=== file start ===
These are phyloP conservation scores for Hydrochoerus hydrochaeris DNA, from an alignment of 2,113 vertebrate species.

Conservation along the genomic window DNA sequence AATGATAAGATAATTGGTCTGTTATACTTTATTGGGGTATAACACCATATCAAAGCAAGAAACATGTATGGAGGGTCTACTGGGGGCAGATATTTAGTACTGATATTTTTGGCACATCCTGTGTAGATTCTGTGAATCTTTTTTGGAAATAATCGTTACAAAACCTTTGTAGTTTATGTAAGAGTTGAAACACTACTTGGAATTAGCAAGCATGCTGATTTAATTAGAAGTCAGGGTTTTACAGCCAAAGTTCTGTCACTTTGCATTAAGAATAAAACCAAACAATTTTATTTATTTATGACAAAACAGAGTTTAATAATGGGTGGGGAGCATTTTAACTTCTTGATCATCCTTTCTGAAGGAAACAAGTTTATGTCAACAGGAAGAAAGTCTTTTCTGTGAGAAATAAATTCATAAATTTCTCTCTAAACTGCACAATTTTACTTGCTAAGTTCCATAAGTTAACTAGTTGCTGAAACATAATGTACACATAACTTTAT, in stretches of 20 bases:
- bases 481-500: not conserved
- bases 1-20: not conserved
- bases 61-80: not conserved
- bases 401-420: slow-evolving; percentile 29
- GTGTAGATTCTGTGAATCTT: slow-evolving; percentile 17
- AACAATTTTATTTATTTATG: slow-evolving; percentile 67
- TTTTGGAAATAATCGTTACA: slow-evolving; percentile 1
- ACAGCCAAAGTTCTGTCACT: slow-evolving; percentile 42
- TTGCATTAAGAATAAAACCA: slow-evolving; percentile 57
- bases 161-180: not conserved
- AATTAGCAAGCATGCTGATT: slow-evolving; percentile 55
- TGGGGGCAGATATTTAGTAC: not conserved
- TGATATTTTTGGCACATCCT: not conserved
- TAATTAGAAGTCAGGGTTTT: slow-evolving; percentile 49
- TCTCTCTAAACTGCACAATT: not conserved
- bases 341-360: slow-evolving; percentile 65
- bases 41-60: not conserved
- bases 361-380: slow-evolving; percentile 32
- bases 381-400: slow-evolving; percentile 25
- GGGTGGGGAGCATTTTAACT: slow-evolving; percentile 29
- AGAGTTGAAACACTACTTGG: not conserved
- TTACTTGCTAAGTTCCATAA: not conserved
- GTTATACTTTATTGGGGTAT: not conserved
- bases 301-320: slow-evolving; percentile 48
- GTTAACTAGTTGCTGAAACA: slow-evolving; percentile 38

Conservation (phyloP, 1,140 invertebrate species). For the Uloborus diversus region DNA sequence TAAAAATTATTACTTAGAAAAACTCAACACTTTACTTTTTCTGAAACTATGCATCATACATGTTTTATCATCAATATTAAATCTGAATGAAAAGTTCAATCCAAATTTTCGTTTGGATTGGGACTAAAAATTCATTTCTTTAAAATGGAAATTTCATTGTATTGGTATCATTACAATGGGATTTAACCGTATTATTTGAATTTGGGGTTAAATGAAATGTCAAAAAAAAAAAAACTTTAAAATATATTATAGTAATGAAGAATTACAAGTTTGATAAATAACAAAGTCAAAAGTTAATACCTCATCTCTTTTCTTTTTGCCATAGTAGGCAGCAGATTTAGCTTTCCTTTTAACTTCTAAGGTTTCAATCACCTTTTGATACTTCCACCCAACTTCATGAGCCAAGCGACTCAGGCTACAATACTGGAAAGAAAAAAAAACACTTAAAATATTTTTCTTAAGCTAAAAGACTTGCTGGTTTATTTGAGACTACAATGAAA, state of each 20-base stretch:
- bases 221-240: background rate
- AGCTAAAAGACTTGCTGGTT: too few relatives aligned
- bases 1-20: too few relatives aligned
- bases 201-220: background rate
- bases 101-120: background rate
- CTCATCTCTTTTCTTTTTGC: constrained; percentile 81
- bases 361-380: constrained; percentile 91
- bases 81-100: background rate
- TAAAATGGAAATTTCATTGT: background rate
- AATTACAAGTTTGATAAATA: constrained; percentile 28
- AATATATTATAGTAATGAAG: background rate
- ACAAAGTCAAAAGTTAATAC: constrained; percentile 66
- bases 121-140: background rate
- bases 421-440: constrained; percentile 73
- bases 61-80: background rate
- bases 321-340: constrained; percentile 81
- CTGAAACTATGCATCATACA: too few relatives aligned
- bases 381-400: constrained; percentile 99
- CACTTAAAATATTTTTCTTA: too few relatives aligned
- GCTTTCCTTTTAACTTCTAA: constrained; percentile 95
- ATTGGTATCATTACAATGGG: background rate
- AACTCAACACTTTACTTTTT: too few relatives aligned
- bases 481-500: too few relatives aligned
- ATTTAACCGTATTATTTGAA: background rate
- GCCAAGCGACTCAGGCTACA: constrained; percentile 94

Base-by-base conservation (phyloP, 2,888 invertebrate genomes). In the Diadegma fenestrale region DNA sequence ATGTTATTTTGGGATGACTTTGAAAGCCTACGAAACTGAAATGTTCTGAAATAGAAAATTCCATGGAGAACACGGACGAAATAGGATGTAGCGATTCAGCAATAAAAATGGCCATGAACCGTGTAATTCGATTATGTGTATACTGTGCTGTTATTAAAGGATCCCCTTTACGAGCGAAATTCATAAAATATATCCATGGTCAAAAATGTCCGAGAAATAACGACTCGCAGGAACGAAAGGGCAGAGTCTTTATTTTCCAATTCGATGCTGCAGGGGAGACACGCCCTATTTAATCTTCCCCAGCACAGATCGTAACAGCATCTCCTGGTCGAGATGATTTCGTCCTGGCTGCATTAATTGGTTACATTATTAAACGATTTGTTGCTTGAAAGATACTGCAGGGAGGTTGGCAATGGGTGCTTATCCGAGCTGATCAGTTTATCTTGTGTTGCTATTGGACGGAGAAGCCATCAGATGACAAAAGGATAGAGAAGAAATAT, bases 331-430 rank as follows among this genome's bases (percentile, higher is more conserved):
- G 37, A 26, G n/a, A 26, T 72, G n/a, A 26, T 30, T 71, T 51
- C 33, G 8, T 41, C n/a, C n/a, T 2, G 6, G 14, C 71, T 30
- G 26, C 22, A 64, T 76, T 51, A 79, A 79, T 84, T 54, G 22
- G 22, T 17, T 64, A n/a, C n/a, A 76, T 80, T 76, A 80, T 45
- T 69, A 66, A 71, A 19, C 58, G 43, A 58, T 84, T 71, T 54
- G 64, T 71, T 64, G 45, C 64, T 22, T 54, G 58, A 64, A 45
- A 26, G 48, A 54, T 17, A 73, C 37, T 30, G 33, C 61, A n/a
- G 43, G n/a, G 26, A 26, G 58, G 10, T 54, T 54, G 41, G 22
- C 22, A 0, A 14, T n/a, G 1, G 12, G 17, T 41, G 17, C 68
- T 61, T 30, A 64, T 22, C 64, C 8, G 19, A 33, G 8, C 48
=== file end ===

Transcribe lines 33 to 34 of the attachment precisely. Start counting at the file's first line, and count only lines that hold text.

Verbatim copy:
- bases 101-120: background rate
- CTCATCTCTTTTCTTTTTGC: constrained; percentile 81